Last month Ukraine announced the preparation for setting up an international tribunal that will investigate criminal acts committed during Russia’s aggression against our country. The aim is to hold the higher political and military leadership of the Russian Federation accountable.
Deputy head of the Ukraine’s President’s Office Andriy Smyrnov and the the Ukrainian Foreign Ministry’s special envoy Anton Korynevych have announced this project to foreign media.
Anton Korynevych gave such comments about this process:
a work on this began literally in the last days of February, when the British international lawyer Professor Philippe Sands published an article in the Financial Times on whether a special tribunal should not be created now, which could try the leadership of the Russian Federation for the crimes of aggression against Ukraine;
we work a lot with our international lawyer colleagues. There are British among them – in particular, Philippe Sands, Dapo Akande, Aarif Abraham and Americans (Alex Whiting). There are also colleagues from other countries. We are very grateful to them for that. However, we can say that the idea of a special tribunal for the crime of aggression against Ukraine emerged simultaneously in Britain and Ukraine, especially in the President’s Office and the Foreign Affairs Ministry. Sands’ article really started a public debate on this issue;
the way Russian responded was viciously and savagely. So they got hooked. That is, indeed, a very serious international precedent – the creation of a special tribunal for responsibility for the crime of aggression against the political and military leadership of the Russian Federation. This is important both from the point of view of general positioning in international relations and from the point of view of our position in the international arena – politically, legally. We believe that the Russian political and military leadership is, in essence, the Nazi evildoers of today. Europe has not seen such aggression as the Russian Federation’s aggression against Ukraine since the end of the World War II. Therefore, the responsibility should be similar. Plus there is another very important factor in the evil of aggression;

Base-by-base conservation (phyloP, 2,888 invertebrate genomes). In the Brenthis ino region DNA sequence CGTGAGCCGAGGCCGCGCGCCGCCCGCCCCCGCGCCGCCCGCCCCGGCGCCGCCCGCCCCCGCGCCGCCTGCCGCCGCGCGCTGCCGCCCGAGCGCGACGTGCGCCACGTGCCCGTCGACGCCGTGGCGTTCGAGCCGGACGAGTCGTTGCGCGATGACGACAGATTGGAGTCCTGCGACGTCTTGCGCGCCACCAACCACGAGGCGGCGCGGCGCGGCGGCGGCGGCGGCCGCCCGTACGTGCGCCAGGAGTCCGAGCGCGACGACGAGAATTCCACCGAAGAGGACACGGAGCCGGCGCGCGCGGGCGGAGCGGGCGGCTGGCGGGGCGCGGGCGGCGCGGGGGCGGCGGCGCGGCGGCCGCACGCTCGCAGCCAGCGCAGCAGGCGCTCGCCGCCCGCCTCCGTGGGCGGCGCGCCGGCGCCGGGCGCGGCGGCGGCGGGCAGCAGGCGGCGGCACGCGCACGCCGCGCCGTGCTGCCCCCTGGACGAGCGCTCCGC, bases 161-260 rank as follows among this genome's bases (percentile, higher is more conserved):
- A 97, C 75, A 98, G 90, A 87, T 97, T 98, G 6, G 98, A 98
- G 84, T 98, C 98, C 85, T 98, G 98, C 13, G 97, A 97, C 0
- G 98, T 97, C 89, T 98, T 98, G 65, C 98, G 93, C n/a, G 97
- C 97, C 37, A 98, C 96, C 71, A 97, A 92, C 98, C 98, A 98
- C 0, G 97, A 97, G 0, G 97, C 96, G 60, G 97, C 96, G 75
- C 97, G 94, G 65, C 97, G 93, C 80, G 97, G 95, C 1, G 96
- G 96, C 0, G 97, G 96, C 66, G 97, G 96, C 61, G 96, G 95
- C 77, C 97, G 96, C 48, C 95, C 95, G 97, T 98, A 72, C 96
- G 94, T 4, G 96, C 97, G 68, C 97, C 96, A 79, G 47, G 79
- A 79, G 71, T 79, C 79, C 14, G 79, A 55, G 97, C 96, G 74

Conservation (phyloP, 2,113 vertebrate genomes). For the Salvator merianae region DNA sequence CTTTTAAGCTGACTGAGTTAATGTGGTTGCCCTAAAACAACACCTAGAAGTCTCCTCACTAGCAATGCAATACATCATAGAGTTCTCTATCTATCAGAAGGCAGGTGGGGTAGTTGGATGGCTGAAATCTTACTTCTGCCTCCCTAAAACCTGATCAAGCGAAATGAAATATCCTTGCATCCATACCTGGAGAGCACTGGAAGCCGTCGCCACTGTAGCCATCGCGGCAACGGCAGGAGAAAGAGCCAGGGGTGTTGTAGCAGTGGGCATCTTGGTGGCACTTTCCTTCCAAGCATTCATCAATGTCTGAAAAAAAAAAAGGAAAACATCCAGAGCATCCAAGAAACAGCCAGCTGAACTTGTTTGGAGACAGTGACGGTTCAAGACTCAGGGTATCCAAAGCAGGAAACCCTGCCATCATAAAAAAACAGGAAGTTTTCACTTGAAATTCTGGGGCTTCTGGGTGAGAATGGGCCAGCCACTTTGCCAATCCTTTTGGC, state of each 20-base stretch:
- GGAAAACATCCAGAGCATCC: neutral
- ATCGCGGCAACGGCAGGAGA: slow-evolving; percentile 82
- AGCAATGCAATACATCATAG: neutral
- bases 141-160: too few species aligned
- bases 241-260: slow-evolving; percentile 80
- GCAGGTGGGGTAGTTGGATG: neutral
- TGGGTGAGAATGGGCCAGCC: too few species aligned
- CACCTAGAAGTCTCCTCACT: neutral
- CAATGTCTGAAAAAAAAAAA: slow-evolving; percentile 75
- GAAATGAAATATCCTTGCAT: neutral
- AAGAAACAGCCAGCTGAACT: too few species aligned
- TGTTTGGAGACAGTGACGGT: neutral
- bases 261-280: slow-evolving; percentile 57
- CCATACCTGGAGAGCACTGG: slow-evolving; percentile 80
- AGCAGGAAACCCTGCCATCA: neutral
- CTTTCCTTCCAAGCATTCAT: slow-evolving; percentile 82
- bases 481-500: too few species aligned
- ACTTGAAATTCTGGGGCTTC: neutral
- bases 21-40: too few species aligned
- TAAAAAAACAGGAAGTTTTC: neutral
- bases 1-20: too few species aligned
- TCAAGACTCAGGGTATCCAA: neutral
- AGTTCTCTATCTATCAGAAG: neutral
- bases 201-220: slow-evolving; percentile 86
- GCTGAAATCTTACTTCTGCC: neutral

it is much easier and simpler to prove. A guilty verdict can be ready in a few months. If we are talking about responsibility for war crimes and take, for example, Bucha, everything is more complicated there, as long as the matter concerns the top political leadership of the Russian Federation. Indeed, it will take a lot of time to establish the chain of command – the link between Kremlin’s leaders and the soldier who commits war crimes on the ground in Bucha. In this case we are talking about specific accusations. This, of course, must be done, but it can take time and be completed, conditionally, at the level of commanders of the relevant military units. It is easier to investigate and prosecute high-ranking political and military commanders in the case of aggression. This is, in essence, a crime that leads straight to the top;
the establishment of the tribunal requires an appropriate international legal basis. What can it be? It is quite obvious that it cannot be under present conditions. Because there is a permanent member there who will block any initiative. Also, under these conditions we have two options and three variants. The first option is to conclude an international treaty between the states establishing the tribunal. Indeed, the Nuremberg Military Tribunal was created on the basis of a treaty between the states. The other option (and the second and third variant) is an agreement between Ukraine and an international organization for the establishment of a hybrid tribunal with the help of international partners. This could be either a UN agreement or an agreement with a regional European body
we have to do everything we can in the legal field, in international courts, to ensure the maximum possible responsibility of the aggressor, to bring him to justice.